By Daniel Hill
By Jaime Lees
By Roy Kasten
By Melinda Cooper
By Jeremy Essig
By Roy Kasten
By Daniel Hill
By Chris Kornelis
"My job is to take the feeling of the time that I was creating this stuff," he says, "and translate it into a record in hopes that someone else was having the same kind of day that I was having."
That everyman approach has served the piano man well throughout his career -- first with his trio, Ben Folds Five, and now as a solo performer. In fact, Songs for Silverman, Folds' second solo full-length studio album, resembles a series of snapshots of everyday life. There's a song dedicated to his daughter, a lyrical eulogy to the late Elliott Smith and a tale or two about divorce.
With such meaningful subject matter, it's no surprise that sonically it's also the quietest album he's ever released. Although his Elton John and Todd Rundgren influences remain intact, Silverman seems better suited for sit-down audiences at a cabaret, rather than patrons at smoky bars.
"This is the most scared I've been on the release of an album," he says, "because I was just all of a sudden thinking, 'Oh man, I've gotta go back and make this stuff big and crazy and loud so it'll work.'"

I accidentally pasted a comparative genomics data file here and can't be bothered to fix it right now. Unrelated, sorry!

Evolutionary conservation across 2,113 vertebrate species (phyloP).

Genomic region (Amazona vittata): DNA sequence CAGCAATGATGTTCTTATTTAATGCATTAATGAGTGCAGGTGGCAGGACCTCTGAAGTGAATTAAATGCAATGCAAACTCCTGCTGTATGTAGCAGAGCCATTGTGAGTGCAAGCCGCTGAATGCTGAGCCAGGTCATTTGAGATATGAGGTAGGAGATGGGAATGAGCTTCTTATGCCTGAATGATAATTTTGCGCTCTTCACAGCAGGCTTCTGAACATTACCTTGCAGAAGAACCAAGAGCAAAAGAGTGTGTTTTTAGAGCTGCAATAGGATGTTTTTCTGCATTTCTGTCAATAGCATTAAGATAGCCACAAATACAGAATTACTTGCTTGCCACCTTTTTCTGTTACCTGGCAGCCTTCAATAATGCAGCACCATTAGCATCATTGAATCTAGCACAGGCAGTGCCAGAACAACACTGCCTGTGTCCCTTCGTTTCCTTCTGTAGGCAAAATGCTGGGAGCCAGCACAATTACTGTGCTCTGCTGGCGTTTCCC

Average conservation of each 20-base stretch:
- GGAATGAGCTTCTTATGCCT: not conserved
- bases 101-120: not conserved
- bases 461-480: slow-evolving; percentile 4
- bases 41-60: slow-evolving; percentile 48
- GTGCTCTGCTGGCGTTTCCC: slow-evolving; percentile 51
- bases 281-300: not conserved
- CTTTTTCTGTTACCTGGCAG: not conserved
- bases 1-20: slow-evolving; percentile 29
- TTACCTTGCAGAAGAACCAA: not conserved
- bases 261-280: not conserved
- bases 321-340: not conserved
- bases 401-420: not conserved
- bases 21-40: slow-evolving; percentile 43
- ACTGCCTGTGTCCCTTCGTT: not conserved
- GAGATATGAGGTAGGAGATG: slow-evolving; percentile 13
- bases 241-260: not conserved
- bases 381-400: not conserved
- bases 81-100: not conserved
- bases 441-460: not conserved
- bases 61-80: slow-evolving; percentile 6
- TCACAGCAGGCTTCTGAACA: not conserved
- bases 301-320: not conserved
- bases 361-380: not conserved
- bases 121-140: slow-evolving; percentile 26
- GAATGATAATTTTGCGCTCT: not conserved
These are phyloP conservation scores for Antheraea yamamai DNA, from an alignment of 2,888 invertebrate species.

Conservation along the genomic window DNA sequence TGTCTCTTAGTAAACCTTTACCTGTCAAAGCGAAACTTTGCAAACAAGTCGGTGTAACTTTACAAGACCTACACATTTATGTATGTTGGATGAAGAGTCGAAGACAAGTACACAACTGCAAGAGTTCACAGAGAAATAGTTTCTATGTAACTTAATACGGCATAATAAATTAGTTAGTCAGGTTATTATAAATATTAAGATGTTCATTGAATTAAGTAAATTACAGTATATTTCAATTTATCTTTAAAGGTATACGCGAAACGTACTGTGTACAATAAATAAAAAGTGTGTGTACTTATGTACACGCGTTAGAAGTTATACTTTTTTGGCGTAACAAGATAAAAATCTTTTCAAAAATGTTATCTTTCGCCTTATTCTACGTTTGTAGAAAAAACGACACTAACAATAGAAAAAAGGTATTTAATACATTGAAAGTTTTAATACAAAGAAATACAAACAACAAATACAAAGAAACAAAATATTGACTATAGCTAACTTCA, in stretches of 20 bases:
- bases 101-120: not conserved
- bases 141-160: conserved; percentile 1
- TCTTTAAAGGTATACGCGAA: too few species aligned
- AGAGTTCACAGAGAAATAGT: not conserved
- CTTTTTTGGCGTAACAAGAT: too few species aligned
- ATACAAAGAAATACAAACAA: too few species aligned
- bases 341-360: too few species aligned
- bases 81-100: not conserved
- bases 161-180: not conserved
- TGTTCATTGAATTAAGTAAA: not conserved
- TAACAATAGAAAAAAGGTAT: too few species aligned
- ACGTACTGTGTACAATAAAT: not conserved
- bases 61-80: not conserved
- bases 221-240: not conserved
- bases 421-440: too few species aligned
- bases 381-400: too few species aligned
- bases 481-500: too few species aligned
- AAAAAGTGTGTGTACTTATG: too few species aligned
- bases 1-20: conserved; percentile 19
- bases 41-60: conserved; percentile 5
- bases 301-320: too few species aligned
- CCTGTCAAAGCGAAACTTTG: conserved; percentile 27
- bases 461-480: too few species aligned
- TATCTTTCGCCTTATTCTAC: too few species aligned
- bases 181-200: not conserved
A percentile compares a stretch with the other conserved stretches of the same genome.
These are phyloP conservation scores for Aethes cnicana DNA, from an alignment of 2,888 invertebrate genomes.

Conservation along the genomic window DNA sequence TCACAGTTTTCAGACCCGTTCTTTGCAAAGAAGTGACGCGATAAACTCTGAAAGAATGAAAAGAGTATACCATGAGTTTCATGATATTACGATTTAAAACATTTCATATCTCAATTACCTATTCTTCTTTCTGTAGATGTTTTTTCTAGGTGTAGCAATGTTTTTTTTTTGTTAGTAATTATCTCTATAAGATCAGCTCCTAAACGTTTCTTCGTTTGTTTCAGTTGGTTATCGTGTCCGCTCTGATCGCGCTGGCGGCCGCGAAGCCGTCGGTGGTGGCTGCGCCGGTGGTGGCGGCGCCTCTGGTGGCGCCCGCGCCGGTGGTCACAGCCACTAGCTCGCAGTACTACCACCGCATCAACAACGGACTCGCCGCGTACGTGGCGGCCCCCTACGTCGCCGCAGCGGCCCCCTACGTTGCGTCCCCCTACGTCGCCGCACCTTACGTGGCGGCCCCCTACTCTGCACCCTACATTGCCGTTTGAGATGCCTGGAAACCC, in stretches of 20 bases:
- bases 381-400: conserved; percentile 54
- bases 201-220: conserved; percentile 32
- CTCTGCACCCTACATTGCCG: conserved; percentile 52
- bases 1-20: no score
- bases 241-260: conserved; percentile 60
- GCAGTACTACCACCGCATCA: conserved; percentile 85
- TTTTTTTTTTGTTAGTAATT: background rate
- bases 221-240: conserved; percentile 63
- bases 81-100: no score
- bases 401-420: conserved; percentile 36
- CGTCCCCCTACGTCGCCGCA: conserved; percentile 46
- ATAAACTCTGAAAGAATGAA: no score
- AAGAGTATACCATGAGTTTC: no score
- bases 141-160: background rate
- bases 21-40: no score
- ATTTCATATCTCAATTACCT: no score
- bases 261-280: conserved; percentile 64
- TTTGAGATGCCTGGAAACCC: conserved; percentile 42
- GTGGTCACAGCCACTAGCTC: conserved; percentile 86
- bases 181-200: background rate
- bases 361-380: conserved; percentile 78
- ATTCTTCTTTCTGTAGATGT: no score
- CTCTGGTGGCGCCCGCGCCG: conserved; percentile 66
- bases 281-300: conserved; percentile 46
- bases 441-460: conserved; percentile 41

Those who only know (or appreciate) him from wacky tunes like "One Angry Dwarf and 200 Solemn Faces" or "Rockin' the Suburbs" -- or his recent deadpan cover of Dr. Dre's "Bitches Ain't Shit" -- might not appreciate such an even keel. Folds isn't too bothered.
"The longer I live with the album, the happier I am that I actually stuck by my guns," he says. "I know that people wanna hear louder, more animated, more fluorescent shit, loud stuff. But I'm really happy that I didn't do that, because the album means more to me because of that."
His biggest fans don't seem to mind. Despite Silverman's intimate nature, Folds notes that the album has so far translated well to arenas.
"A place like Germany, where I'm just starting to break," he says, "if I paused I would hear them singing [in a German accent], 'You can't be trusted!' They were just singing the hell out of these songs like they were big, hairy, coliseum songs."
Indeed, no matter how serious he sounds on disc or in conversation, Folds' wry sense of humor is never far from the surface.
"[There's] increasingly more and more static between people that make music and people that hear the music," he says. "There's just a lot of rumble and static. That's one of the reasons why I made the record so chill. I just wanted a quiet record that wasn't trying to compete and be heard above the static stuff.
"Tell [people] that. Or tell them to floss. I just started flossing and man, it's a good thing. Forget all that music preaching -- tell them to floss."